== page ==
Essay Rating of JFK: Below Average Political Policies

Submitted By mbelfi
Words: 592
Pages: 3

John Fitzgerald Kennedy- Foreign Policies
Rating: Below Average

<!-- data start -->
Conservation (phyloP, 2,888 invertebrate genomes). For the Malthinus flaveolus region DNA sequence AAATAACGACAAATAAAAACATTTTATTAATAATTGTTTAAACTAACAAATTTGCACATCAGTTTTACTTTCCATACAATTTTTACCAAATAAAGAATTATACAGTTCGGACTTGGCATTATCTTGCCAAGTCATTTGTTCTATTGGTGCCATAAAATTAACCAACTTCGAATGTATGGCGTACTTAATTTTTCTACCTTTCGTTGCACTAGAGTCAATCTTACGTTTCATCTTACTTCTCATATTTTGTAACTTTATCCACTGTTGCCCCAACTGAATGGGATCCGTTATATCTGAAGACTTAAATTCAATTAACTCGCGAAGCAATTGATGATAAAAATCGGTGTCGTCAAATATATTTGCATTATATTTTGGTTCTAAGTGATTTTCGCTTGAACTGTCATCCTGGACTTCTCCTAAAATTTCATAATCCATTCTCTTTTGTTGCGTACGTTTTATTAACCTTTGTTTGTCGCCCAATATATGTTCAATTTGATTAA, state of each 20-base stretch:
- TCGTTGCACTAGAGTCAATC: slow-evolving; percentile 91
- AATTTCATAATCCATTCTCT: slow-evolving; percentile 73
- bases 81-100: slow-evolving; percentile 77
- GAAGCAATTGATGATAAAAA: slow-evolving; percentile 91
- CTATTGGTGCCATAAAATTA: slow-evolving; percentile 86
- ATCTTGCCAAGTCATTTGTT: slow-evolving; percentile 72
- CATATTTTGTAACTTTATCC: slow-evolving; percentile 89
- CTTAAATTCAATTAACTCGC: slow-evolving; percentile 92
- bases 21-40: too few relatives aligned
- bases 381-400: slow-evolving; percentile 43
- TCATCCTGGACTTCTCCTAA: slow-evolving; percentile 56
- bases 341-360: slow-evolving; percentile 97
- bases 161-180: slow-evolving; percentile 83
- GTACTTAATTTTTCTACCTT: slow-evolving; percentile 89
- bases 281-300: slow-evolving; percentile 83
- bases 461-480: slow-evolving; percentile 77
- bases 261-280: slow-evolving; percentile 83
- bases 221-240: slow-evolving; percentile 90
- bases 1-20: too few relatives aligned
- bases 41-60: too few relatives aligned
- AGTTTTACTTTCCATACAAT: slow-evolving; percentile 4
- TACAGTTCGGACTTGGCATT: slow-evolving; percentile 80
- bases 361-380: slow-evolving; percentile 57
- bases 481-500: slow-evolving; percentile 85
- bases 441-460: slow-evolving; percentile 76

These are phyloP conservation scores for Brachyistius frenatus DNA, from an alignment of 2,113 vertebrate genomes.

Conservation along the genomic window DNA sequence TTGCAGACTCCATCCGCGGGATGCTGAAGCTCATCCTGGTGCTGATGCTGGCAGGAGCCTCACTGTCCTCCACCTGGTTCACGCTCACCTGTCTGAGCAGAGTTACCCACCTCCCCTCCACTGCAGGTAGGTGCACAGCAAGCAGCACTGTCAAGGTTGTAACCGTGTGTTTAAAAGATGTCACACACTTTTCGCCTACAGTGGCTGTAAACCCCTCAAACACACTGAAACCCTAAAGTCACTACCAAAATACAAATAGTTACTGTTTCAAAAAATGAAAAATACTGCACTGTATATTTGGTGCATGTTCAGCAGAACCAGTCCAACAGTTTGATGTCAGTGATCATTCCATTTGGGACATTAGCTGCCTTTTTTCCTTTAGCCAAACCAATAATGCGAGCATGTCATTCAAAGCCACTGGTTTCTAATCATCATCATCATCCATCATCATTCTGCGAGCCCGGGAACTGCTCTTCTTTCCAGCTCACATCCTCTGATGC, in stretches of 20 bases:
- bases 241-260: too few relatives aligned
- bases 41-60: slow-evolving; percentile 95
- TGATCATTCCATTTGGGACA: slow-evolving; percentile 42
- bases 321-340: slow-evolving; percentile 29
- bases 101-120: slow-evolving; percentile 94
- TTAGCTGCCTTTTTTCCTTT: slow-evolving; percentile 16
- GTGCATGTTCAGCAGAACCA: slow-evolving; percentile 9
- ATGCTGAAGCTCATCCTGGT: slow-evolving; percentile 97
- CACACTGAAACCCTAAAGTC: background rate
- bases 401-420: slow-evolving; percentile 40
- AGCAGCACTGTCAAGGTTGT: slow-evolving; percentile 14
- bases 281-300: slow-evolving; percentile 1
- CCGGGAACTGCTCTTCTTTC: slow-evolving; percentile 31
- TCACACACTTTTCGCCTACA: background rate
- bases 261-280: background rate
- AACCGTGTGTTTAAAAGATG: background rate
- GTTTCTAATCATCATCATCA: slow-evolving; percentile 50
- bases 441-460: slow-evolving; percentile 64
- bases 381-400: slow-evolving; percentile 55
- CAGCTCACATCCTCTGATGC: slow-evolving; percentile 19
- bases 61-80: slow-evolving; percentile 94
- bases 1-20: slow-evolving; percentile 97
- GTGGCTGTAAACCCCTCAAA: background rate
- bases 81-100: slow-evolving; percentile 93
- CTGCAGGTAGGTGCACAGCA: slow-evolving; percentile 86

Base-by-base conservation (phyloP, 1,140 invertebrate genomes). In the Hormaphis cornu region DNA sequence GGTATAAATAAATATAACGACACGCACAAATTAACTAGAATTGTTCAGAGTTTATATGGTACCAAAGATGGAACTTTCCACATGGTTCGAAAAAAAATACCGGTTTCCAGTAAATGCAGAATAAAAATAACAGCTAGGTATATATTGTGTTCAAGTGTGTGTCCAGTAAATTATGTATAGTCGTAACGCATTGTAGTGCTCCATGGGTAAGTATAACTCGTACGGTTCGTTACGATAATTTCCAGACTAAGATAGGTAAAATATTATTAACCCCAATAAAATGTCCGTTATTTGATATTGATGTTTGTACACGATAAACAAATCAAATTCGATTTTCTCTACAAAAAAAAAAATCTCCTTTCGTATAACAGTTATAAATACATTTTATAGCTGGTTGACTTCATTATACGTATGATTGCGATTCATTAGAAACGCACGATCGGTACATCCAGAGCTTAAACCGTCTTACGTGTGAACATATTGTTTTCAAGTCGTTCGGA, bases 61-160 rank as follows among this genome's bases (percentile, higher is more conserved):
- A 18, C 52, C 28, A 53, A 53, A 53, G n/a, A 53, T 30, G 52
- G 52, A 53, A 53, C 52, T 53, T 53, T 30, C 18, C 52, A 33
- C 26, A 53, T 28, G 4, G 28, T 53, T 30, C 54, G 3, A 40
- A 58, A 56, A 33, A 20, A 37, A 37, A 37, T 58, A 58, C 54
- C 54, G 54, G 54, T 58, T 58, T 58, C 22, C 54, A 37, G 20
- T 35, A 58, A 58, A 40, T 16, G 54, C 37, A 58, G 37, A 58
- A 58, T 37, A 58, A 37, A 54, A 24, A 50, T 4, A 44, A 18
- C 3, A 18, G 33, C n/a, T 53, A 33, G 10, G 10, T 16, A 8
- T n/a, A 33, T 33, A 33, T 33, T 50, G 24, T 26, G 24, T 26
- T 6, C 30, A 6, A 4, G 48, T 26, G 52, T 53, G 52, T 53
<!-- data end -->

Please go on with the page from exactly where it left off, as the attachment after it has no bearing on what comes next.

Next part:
John Fitzgerald Kennedy ran in the 1960 as a democratic Presidential candidate. Running against Richard Nixon, the popular vote nearly split the country in half. JFK had to deal with many international crises during his approximately 3 year term and did so only fairly well. With the threat of communism still agitating foreign intercourse and affecting the United States, Kennedy had not only dealt with the fallout of Eisenhower’s, the previous president, plans, but also the reignited flame of the races with the Soviet Union. Within two months of presidency, JFK had to deal with his first foreign affair. In Cuba, Kennedy felt that they could form a coup on Fidel Castro using a plan based on Eisenhower’s that involved the use of the CIA to train Castro-refugees. 1,500 men invaded the Bay of Pigs in Cuba with the hope of taking over the dictatorship when Castro’s soldiers came in and quickly defeated the rioters. At first, Washington tried to cover up the scandal and refused the admit that they had any part in the fall of the 1500 rebels, but that soon failed as the cover up story collapsed. This was not only Kennedy’s first action in Cuba, but also an extreme failure for his term. In 1961, the Soviet Union constructed the Berlin Wall. Previously, Kennedy had met with Khrushchev and only made matters worse for the divide between East and West Berlin. Khrushchev promised that he would “solve” the problems that faced the two nations with the matter in Berlin, but Kennedy retorted that if that were to happen the United States would revert to using Atomic Weaponry against the Soviet Union. The wall separating the two sides of Berlin truly showed the great divide that had bubbled up between the two colliding nations. As the competition between the Soviet Union and the United States seemed to be coming to a head, the Soviet Union sent missiles into Cuba to keep America equal to that of the Soviet Union as far as weaponry advantages were concerned. Cuba had missiles facing the United States that could reach the country in only a matter of seconds. JFK met with a group of advisors known as the Executive Committee of the National Security Council in